Yoobin’s mom is waiting for her, the run back home won’t be more than ten minutes if she can find the way - well, she doesn’t know the way, but asking Jiho that much won’t be hard - and the bottom line of this one is Yoobin doesn’t know if she can stand another period of time in a cell with Jiho. It was trying enough the first time around.

Jiho looks up at the sky. “Geez, it’s really all kinds of colors.” Dark purple and lightning yellow and swirls of brown. “I’d stay out to collect more data if it didn’t look life threatening.”


Jiho shrugs, but continues staring, looking concerned and yet awed at what she’s seeing. “I don’t think we’ve recorded a thunderstorm in a few months. Kind of abnormal for the season. We should get back to the city.” Jiho breaks into a sprint in some unknown direction, but hopefully she can be trusted. Yoobin has nothing better to go on anyway.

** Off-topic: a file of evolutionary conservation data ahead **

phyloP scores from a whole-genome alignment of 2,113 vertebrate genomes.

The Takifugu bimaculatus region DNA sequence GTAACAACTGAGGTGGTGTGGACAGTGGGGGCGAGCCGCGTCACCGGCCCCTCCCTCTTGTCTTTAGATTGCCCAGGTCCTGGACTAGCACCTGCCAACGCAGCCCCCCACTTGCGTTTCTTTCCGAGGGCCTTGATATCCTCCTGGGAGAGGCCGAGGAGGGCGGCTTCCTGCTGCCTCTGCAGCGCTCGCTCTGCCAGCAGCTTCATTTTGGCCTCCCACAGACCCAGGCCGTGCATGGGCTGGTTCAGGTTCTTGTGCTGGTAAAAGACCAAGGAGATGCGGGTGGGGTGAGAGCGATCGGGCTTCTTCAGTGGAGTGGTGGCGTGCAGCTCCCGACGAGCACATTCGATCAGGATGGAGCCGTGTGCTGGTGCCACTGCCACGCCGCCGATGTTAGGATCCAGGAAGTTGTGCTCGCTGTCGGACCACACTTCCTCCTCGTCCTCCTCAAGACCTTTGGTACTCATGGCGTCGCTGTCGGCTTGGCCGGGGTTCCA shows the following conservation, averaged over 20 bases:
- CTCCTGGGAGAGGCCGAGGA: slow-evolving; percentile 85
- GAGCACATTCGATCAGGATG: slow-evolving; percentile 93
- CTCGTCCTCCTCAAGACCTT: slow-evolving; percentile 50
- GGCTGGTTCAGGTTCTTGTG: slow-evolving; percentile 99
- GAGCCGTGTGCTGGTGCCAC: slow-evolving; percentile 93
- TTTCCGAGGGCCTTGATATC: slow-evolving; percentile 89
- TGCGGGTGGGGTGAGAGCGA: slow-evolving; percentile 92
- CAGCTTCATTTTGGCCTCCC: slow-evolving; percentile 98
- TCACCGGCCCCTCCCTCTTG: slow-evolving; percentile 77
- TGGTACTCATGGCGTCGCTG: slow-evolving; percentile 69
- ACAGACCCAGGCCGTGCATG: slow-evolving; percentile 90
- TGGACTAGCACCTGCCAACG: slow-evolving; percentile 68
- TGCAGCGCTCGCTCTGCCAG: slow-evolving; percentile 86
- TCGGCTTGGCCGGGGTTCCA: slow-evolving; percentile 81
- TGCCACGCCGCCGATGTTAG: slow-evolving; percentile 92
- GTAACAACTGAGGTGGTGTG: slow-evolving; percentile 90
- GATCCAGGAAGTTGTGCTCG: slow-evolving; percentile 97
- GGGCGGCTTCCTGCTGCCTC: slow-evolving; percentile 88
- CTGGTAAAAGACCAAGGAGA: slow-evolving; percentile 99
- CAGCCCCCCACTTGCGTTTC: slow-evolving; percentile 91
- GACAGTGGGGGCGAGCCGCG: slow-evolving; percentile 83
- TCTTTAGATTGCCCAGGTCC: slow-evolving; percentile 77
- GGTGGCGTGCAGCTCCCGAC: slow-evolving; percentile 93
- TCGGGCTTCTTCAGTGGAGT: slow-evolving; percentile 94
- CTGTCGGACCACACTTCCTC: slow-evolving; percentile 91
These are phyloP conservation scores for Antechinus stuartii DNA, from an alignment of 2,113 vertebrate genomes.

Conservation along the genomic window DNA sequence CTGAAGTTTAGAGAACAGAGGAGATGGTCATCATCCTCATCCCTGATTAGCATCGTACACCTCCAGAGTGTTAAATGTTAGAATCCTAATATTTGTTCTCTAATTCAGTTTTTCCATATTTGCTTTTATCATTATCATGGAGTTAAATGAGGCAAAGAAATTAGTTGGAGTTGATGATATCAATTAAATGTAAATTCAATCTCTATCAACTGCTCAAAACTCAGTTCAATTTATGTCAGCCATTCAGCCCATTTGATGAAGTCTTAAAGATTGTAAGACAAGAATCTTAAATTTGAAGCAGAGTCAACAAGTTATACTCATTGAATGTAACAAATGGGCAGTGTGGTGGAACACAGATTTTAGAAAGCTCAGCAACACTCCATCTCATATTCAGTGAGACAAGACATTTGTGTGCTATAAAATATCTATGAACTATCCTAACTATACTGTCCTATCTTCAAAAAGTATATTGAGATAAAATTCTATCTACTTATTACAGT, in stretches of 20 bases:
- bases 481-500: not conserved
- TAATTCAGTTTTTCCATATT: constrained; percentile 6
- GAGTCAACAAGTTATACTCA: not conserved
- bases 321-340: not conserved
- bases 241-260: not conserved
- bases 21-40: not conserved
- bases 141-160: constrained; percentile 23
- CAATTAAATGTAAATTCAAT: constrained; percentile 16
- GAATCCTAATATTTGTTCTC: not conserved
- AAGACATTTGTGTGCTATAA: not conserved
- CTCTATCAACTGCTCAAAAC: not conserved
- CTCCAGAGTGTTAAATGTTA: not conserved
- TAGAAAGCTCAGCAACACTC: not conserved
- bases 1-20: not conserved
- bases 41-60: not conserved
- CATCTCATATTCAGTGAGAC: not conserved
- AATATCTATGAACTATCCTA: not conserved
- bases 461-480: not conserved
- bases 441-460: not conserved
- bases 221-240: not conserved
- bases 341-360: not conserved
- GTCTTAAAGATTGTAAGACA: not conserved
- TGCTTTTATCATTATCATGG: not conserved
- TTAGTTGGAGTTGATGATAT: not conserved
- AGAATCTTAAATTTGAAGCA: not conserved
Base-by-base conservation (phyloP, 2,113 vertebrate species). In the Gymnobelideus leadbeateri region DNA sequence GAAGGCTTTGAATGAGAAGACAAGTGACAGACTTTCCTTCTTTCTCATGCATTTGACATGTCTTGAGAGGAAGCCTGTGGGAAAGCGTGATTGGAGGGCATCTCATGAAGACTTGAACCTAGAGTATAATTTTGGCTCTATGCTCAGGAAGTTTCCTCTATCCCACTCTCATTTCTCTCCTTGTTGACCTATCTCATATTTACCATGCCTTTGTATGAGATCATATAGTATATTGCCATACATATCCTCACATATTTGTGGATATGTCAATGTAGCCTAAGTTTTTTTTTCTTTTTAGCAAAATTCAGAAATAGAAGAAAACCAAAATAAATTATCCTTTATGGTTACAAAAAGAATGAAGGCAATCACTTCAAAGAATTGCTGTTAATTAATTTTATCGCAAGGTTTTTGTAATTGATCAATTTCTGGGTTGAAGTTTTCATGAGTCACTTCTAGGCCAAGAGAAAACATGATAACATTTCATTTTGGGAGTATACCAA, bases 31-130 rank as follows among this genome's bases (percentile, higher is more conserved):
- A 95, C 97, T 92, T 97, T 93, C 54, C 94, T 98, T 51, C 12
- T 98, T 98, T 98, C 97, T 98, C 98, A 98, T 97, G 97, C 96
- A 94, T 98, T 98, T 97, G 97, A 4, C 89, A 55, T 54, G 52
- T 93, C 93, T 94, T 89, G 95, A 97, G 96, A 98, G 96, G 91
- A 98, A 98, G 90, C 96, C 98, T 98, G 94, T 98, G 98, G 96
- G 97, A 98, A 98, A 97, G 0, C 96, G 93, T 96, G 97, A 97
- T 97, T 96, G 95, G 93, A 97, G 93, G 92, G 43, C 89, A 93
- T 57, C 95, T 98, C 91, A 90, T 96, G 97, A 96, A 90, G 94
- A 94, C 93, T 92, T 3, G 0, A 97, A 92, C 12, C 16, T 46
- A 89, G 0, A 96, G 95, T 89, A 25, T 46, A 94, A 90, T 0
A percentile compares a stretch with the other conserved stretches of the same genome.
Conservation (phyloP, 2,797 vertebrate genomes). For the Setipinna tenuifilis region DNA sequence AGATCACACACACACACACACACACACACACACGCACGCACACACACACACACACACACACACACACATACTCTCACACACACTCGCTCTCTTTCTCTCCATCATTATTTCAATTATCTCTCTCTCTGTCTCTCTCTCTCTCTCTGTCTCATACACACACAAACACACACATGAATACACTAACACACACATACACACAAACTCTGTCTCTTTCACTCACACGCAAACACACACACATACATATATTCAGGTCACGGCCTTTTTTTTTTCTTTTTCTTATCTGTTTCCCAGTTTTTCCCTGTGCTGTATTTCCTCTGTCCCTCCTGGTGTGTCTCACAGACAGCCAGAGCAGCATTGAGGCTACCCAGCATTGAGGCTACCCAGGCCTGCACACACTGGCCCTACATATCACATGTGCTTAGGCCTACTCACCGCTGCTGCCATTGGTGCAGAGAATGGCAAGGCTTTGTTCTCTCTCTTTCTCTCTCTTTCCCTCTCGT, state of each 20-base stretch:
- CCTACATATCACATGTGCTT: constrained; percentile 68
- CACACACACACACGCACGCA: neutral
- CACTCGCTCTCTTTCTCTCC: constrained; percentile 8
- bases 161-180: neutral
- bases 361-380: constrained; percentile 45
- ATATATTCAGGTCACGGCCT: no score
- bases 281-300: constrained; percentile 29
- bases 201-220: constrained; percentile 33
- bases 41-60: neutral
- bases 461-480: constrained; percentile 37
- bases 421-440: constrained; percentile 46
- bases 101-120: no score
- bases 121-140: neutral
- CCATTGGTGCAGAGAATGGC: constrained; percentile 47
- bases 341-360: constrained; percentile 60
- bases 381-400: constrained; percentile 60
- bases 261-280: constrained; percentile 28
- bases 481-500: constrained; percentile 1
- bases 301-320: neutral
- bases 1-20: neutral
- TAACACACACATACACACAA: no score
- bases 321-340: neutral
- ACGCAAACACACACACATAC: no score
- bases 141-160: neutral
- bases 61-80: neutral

“Okay,” Yoobin says hesitantly, taking a last look at the trapdoor before it leaves her sight. If it’s that dangerous, Jiho would have insisted they stay there.



As it turns out, Jiho was gambling, too. They pick up speed as the panic sets in, and when a bolt of lightning strikes the trees somewhere in the distance, she says abort the plan, just look for cover. Yoobin’s eyes flood with terror.

They keep running, anyway.

It looked like there were four signs for budget hotels. Maybe there were more. They were different faded colors and sizes as well - they were like misaligned arrows on a metal stick with white borders - Save-a-Lot motel 0.3km right, or something like that. Yoobin hardly had the time to process what they looked like because Jiho was moving so fast and she could hardly keep up. Construction work builds strength, not stamina.